This is a selection of book reviews situating and discussing the scholarly work of colleagues.
Unpacking urban geopolitical narratives: Sara Fregonese on war in the city
In 1975–1976, Lebanon and the city of Beirut were consumed by devastating armed conflict. But whereas this empirical fact is uncontested, its historical causes and political meanings remain controversial. Sara Fregonese’s book War and the City focuses on the rationalisation of the conflict and asks: Do Western descriptions of the war live up to the realities observed in Beirut? War and the City puts the spotlight on important political practices, which are the ways actors co-construct meaning in and through their own urban environments, and how those interpretations may develop differently from far-away truth claims. This said, the book also includes (exceedingly) structuralist narratives, and it raises important questions about whose perspectives (in Beirut) are listened to and heard. Furthermore, its treatments of works from related disciplines – security studies and International Relations especially – is underdeveloped if not outright crude.
Hagmann, Jonas (2022). War and the city: Urban geopolitics in Lebanon (Sara Fregonese), London, Tauris, 2020. Urban Studies, OnlineFirst PDF
The post-geographic age? Patrick Porter on distance, security, and war
Advances in information, communications, transport and weapons technology, leading US politicians claim, radically shrunk space and distance. They stripped geography of the protective function it once played and collapse the traditional distinction between ‘over there’ and ‘over here’: In the post-geographic age, the US and its allies are exposed to insecurities in and from all places, which is why global military operations are required to uphold American national security. But does this ‘globalist’ reading of world politics respect the logistical and strategic challenges posed to military operations? Patrick Porter’s book The Global Village Myth confronts the post-geographic narrative, its empirical validity and practical consequences. His critical examination is sophisticated and much warranted – yet the empirical narrative also unevenly developed, and the analysis difficult to adapt to non-US cases and thus international politics writ large.
Hagmann, Jonas (2016). The global village myth: Distance, war, and the limits of power (Patrick Porter), London, Hurst, 2015. European Review of International Studies 1(3): 158-162. PDF
Geschlechtergeographie der Schweizer Sicherheits- und Friedenspolitik
Wie ordnen (Un-)Sicherheitsdiskurse Geschlecht und Raum? Bettina Friedrich analysiert die Schweizer Sicherheits- und Friedenspolitik anhand kritischer Ansätze aus Geographie und Politikwissenschaften. Damit stellt Verorten, Verkörpern, Verunsichern eine wichtige und überfällige Intervention in die Schweizer Sicherheitsforschung dar. Doch die Arbeit zeigt auch methodische Schwächen . So bleibt mangels sozialwissenschaftlicher Untersuchungsanlage unklar, ob verschiedene Aussagen empirische Tests bestehen. Ob in der Schweizer Sicherheits- und Friedenspolitik beispielsweise Frauen tatsächlich öfters stereotypische Bilder zugeschrieben werden als Männern, oder ob Geschlechteraspekte der Waﬀenheimabgabe von Militärs wirklich nicht hinterfragt werden, das ist nicht schlüssig bewiesen, weil unklar bleibt, ob solch komparative Aussagen in der Grundlagenarbeit überhaupt erfragt wurden.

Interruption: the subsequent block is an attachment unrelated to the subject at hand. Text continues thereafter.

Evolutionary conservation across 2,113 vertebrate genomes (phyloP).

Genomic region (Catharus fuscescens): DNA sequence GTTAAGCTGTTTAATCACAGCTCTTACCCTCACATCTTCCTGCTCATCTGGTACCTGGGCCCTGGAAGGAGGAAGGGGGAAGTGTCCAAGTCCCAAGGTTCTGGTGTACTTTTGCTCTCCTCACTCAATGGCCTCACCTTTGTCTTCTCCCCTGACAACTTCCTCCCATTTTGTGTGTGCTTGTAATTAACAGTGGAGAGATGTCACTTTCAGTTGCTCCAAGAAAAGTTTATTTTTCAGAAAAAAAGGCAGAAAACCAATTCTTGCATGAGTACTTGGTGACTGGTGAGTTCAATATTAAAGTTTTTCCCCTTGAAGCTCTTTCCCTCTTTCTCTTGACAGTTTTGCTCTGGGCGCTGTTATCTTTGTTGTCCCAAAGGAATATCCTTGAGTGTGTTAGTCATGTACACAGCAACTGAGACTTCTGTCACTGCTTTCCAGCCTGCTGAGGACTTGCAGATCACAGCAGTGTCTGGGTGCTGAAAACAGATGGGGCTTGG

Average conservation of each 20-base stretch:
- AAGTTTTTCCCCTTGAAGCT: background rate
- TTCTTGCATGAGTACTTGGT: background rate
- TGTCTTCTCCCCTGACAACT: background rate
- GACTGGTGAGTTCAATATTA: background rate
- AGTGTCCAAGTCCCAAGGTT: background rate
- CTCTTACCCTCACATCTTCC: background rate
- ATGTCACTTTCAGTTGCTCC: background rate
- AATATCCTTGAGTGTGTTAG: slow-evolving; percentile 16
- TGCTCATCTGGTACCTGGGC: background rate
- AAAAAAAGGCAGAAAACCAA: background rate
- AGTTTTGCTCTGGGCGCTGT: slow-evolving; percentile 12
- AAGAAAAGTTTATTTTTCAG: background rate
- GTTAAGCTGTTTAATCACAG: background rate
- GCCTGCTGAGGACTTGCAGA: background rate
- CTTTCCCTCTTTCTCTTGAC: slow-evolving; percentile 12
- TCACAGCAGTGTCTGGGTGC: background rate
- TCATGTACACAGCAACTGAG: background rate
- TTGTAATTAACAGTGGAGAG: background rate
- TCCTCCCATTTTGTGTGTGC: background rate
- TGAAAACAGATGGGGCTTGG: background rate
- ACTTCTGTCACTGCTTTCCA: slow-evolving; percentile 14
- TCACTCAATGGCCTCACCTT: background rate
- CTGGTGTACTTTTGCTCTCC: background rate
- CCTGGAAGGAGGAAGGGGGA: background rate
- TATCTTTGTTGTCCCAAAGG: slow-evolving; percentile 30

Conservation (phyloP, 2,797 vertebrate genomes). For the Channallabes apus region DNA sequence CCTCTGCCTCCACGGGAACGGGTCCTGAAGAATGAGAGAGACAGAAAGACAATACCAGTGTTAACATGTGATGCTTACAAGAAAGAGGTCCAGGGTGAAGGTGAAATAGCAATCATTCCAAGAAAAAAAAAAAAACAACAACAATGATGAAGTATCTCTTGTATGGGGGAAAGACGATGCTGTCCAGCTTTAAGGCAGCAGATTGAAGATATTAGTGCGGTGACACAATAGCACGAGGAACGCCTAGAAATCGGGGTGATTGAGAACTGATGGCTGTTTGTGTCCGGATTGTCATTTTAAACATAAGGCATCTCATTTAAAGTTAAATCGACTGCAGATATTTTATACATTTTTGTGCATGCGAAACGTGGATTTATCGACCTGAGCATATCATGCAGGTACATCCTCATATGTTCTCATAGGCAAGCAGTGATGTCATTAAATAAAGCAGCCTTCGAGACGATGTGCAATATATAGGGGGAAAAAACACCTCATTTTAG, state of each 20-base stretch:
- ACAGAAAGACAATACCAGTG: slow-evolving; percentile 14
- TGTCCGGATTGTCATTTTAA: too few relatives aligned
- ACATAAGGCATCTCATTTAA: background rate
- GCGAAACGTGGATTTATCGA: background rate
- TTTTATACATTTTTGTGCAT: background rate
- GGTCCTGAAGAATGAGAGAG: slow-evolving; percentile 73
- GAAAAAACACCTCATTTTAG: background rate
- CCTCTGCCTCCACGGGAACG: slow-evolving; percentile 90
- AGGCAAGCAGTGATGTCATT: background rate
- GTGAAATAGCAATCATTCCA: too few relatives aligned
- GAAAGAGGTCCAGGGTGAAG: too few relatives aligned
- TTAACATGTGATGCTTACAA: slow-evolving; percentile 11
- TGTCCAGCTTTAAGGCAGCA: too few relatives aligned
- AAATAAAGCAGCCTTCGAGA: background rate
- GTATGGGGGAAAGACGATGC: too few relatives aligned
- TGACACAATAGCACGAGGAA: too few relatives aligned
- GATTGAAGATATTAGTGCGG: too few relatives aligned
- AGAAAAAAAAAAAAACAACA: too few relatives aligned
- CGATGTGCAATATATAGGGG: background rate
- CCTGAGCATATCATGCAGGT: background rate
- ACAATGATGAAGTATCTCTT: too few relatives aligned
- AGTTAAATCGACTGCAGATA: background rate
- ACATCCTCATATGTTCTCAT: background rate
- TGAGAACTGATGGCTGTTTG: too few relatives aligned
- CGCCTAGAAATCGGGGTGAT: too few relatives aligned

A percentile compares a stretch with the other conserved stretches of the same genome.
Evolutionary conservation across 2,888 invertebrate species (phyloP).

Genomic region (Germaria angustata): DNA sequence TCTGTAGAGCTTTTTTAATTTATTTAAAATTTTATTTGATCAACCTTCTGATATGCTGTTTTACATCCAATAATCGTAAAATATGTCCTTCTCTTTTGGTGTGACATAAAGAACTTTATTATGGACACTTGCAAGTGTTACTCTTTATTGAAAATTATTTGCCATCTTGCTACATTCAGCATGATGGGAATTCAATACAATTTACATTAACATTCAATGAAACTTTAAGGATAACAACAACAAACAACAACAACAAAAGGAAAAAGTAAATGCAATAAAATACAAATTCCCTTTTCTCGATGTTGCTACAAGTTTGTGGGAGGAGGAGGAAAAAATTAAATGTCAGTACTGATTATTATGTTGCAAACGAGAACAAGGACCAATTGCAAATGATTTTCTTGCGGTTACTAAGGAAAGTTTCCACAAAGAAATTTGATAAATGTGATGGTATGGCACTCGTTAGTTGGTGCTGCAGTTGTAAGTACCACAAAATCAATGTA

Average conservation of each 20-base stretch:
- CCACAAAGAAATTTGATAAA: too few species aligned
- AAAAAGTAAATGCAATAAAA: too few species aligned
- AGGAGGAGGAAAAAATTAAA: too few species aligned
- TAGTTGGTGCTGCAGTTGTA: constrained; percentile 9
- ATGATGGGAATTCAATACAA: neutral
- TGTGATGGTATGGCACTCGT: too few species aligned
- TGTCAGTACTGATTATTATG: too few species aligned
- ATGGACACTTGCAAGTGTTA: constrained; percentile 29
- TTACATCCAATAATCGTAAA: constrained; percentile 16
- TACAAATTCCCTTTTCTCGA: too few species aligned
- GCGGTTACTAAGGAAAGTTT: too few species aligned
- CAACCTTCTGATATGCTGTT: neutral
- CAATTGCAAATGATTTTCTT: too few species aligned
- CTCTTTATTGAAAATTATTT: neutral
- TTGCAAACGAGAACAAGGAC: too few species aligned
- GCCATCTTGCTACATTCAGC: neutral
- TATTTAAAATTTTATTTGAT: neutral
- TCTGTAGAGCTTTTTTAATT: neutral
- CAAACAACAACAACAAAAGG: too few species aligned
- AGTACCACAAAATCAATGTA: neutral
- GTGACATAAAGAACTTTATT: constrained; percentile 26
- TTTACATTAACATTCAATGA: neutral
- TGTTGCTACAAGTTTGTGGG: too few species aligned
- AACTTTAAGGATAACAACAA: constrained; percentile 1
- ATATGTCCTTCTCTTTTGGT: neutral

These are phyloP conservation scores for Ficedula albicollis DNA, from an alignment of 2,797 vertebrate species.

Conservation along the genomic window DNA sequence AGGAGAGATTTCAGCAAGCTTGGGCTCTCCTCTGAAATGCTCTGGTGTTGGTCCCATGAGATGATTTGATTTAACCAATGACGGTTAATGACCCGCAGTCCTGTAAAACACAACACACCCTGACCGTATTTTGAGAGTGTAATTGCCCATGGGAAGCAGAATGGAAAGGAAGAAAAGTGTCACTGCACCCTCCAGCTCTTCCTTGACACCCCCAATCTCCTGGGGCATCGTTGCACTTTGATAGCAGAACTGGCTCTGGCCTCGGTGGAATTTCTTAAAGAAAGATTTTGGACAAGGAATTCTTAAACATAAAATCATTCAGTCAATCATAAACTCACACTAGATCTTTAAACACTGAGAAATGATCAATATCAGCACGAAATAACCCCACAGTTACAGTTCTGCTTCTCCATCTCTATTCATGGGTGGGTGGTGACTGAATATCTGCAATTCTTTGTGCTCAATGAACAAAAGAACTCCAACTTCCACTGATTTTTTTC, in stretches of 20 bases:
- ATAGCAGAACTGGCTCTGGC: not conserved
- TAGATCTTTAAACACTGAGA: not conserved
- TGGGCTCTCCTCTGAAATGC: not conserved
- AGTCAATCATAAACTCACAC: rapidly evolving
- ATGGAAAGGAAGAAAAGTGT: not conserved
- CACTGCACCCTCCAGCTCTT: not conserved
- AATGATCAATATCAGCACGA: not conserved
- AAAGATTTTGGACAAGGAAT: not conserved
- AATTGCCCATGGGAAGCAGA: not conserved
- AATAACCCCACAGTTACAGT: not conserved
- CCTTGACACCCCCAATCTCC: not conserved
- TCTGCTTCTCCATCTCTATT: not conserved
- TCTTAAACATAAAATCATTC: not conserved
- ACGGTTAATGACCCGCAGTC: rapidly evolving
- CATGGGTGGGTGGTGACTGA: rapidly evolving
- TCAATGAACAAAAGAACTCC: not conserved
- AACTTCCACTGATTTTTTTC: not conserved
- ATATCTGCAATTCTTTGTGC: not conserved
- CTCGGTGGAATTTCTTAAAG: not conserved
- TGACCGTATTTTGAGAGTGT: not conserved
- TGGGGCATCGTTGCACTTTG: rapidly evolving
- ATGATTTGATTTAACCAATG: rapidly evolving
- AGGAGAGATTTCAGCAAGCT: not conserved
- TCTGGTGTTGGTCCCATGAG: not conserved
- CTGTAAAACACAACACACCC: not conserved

Hagmann, Jonas (2014). Verorten, verkörpern, verunsichern: Eine Geschlechtergeographie der Schweizer Sicherheits- und Friedenspolitik (Bettina Fredrich), Bielefeld, Transcript Verlag, 2012. Geographica Helvetica 69(1): 63-64. PDF
The politics of enlisting private companies for national security
Concerns with terrorism not only influence Western security policies, they also affect the internal political organization of Western polities as such, as private actors become enlisted increasingly directly to the fight against terrorism. Karen Lund Petersen analyses such governmental attempts at ‘responsibilising’ companies. Looking at how politicians in Denmark and the United States formulate the need for society-wide responses to the risk of terrorism, her book examines how novel conceptualizations of the private sector’s security role(s) are developed, and how companies respond to such ideas. Corporate Risk and National Security Redefined is an elegant book on the contemporary evolution of Western security politics. It provides a sophisticated systematization of the risk literature and an accomplished, timely and indeed much warranted critical perspectiveon the politics of enlisting private actors in new security agendas.
Hagmann, Jonas (2012). Corporate risk and national security redefined (Karen Lund Petersen), London, Routledge, 2012. Cambridge Review of International Affairs 25(3): 480-482. PDF
Security technology as object of political contestation (the case of ballistic missiles)